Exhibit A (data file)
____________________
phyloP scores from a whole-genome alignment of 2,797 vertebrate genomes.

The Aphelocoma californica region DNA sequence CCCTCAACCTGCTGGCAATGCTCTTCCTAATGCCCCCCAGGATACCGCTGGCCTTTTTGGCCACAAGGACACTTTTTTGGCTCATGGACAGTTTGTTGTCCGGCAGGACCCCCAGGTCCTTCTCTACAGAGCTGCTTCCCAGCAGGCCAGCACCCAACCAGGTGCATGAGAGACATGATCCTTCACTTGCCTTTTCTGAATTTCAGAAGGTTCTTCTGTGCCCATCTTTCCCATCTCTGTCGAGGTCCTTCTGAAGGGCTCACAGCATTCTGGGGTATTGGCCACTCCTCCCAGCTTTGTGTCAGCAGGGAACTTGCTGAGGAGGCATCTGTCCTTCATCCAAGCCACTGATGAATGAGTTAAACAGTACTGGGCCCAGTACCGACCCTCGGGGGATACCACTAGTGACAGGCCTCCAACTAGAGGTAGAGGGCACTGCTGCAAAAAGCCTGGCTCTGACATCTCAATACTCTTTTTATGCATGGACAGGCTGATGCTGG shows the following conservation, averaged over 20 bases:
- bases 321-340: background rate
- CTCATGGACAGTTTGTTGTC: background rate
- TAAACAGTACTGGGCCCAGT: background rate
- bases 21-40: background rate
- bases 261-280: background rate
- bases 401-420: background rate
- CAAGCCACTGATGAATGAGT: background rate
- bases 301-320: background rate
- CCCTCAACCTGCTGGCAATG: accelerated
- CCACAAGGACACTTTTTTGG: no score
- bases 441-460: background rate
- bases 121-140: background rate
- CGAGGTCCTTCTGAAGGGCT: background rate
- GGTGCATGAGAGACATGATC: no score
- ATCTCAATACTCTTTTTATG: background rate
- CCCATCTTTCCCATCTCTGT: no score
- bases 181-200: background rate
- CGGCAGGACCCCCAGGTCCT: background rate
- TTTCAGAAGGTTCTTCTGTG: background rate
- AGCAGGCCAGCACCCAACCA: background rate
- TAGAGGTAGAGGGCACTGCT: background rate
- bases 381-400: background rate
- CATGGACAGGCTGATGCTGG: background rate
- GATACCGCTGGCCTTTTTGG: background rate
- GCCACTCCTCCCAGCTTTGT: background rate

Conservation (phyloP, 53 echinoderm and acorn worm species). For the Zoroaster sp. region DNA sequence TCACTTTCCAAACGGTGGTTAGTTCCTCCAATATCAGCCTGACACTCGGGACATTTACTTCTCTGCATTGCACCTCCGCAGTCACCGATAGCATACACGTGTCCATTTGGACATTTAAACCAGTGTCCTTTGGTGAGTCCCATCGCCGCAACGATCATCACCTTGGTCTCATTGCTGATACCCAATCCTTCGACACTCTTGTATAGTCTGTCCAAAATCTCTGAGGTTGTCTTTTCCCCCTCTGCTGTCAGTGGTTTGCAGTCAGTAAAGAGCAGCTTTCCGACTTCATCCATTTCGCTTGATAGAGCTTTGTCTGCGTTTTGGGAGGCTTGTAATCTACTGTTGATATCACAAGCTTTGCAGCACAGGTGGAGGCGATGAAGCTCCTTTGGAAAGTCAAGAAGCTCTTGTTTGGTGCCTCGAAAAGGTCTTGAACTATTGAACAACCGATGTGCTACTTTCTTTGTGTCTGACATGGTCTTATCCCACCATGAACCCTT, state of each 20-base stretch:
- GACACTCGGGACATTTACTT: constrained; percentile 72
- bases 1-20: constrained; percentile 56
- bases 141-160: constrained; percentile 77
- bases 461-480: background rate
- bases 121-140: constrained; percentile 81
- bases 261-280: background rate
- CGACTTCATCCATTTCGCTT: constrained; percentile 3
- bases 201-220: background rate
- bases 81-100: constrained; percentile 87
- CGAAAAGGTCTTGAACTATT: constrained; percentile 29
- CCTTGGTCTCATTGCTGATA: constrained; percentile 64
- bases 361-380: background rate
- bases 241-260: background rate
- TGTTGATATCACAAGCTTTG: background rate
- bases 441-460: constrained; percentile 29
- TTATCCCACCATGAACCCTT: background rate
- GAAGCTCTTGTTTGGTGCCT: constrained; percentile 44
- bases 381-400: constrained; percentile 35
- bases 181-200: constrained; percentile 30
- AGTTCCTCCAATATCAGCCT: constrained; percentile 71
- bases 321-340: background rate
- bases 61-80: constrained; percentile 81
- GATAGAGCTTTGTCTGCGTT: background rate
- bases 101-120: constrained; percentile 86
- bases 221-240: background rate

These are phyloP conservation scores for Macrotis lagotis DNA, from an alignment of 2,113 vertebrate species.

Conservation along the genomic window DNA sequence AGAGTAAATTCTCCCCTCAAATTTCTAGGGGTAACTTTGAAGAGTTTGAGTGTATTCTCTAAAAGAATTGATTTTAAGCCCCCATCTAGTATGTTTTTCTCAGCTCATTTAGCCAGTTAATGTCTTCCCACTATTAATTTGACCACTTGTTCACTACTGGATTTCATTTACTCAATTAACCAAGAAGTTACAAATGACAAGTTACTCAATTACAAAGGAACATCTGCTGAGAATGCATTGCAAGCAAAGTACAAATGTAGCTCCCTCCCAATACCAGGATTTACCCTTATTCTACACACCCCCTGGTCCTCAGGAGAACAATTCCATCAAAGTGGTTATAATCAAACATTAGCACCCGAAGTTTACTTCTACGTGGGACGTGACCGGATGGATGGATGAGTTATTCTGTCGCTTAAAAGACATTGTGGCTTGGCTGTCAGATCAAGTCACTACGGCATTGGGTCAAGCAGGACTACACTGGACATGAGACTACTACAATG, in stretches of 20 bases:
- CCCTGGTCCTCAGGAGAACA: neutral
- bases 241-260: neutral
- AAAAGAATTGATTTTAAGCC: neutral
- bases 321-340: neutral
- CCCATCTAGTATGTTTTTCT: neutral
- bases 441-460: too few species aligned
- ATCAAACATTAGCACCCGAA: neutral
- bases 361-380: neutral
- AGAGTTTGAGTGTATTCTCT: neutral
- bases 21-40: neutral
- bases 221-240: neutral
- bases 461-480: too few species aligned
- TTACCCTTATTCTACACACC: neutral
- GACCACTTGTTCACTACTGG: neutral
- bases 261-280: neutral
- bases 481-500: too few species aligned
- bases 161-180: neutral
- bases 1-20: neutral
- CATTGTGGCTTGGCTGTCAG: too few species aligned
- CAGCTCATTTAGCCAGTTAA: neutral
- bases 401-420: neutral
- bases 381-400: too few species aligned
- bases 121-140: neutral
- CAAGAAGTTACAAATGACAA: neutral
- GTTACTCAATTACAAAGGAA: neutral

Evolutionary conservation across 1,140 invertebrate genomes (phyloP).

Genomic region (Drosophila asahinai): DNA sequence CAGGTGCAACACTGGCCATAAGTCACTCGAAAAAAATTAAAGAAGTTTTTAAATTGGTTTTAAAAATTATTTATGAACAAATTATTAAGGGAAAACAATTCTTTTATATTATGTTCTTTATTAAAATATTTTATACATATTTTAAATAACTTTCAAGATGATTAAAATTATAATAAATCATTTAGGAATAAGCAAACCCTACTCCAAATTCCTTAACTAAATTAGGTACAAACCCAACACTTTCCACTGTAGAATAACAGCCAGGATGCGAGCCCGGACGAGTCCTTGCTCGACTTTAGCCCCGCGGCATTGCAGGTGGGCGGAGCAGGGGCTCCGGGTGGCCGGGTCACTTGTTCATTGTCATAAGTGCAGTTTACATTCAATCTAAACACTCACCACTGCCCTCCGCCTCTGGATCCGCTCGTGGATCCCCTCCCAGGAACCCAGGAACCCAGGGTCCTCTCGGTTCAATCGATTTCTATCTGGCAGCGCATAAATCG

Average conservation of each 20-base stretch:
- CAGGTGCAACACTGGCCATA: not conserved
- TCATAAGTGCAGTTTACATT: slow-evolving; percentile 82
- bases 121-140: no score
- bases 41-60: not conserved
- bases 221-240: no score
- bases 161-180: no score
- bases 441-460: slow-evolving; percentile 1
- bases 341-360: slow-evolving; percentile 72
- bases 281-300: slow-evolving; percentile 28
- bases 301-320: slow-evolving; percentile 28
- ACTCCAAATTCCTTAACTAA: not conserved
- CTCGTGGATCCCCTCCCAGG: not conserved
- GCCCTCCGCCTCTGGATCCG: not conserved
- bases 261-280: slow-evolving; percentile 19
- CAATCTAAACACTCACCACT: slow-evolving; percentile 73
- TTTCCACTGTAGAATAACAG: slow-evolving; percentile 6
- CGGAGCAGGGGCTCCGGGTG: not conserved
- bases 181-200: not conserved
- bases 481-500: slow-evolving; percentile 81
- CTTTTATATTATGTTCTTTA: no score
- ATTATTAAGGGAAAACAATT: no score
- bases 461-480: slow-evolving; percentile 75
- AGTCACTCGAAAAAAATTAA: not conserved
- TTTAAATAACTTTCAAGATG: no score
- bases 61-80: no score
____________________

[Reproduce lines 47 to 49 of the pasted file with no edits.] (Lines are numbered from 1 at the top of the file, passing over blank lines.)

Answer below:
- bases 181-200: constrained; percentile 30
- AGTTCCTCCAATATCAGCCT: constrained; percentile 71
- bases 321-340: background rate